How Hotel Brands Can Activate Loyalty Data to Create Great Experiences

The Persistence of Memory

By Allison Ferguson Senior Strategist, Merkle Inc. | July 23, 2017

When I travel for business, I often return to the same city frequently - and when I do, I usually check into my favorite hotel. No matter how many times I return to that hotel, however, the front desk agents always treat me as if it's my first stay. They acknowledge my platinum status, certainly, and welcome me by name. After that, however, the desk agent will ask for my photo ID and credit card - just as they did the last ten times I checked into the same hotel.

This phenomenon may bother me more than the average traveler because I'm a loyalty marketing consultant, and I know that somewhere behind the scenes, there's a hotel property management system containing a data set rich with insight about my travel habits, transactional history, frequency of stay, preferred amenities, and other useful information about me. The problem: The hotel isn't using that data.

Imagine if, instead of providing the standard arrival greeting, the agent greeted me by saying, "Welcome back, Mrs. Ferguson. We trust you've been well since your last stay with us three weeks ago. I see by your file that you prefer room 1116 - would you like to book it again? That's great. We've already entered your usual 3pm checkout into the system. Just so you know, the workout facility is open 24-7 with keycard access. And as you've dined in our restaurant during the last two stays, we've rewarded you with a complimentary appetizer or dessert during your next dining visit. Please enjoy your stay!"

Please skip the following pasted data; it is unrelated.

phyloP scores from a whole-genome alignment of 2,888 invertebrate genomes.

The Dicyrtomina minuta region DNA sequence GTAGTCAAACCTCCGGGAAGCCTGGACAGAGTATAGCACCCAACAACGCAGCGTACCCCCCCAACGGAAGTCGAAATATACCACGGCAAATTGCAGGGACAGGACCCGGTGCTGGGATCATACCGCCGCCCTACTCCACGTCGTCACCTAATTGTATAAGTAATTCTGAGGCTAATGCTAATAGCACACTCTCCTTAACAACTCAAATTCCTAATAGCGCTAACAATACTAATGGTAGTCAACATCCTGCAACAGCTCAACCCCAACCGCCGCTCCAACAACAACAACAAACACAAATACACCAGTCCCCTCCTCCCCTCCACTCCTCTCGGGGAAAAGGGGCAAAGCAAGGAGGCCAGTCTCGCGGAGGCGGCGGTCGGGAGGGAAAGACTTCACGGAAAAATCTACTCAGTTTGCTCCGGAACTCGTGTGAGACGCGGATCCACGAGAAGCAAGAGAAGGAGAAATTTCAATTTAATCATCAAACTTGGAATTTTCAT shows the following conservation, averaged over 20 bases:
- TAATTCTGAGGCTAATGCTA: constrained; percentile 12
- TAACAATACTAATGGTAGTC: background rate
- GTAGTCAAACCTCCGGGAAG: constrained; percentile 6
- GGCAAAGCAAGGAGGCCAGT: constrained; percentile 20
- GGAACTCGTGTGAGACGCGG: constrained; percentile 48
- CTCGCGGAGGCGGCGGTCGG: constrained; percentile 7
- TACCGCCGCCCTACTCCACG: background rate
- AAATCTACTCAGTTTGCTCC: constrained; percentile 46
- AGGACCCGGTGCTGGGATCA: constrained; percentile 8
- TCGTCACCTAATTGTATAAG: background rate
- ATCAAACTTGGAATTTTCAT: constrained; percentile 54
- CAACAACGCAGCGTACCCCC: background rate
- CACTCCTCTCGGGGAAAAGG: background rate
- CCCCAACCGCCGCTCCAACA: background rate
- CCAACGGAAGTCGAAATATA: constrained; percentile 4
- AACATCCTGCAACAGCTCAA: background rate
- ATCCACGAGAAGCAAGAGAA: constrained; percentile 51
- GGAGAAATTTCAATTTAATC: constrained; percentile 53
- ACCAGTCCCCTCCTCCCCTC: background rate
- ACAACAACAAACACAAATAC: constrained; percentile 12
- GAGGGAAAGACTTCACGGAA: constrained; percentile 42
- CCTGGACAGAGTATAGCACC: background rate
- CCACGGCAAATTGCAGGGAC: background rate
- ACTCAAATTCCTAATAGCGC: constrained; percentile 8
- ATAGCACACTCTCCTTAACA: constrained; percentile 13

Instead of treating me as if they've never met me before, the hotel team would demonstrate memory of my relationship with them. Such a demonstration would go a long way toward locking in my loyalty.

Loyalty Program Value Lies in the Data

The real value of loyalty programs, we know, has always been in the data they generate. A "persistent ID" enables the tracking of member behavior, regardless of payment type, channel, or booking method. With this connected visibility, hoteliers can, in theory, develop a full view of their customer relationships and assess the value of individual members to the brand. In exchange for this access to their behavior, loyalty program members receive a suite of program incentives, such as rewards, upgrades, and offers, as illustrated below:

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Social Media: Getting Personal

There Social media platforms have revolutionized the hotel industry. Popular sites such as Facebook, Twitter, Pinterest, Instagram, Snapchat, YouTube and Tumblr now account for 2.3 billion active users, and this phenomenon has forever transformed how businesses interact with consumers. Given that social media allows for two-way communication between businesses and consumers, the emphasis of any marketing strategy must be to positively and personally engage the customer, and there are innumerable ways to accomplish that goal. One popular strategy is to encourage hotel guests to create their own personal content - typically videos and photos -which can be shared via their personal social media networks, reaching a sizeable audience. In addition, geo-locational tags and brand hashtags can be embedded in such posts which allow them to be found via metadata searches, substantially enlarging their scope. Influencer marketing is another prevalent social media strategy. Some hotels are paying popular social media stars and bloggers to endorse their brand on social media platforms. These kinds of endorsements generally elicit a strong response because the influencers are perceived as being trustworthy by their followers, and because an influencer's followers are likely to share similar psychographic and demographic traits. Travel review sites have also become vitally important in reputation management. Travelers consistently use social media to express pleasure or frustration about their guest experiences, so it is essential that every review be attended to personally. Assuming the responsibility to address and correct customer service concerns quickly is a way to mitigate complaints and to build brand loyalty. Plus, whether reviews are favorable or unfavorable, they are a vital source of information to managers about a hotel's operational performance.  The February Hotel Business Review will document what some hotels are doing to effectively incorporate social media strategies into their businesses.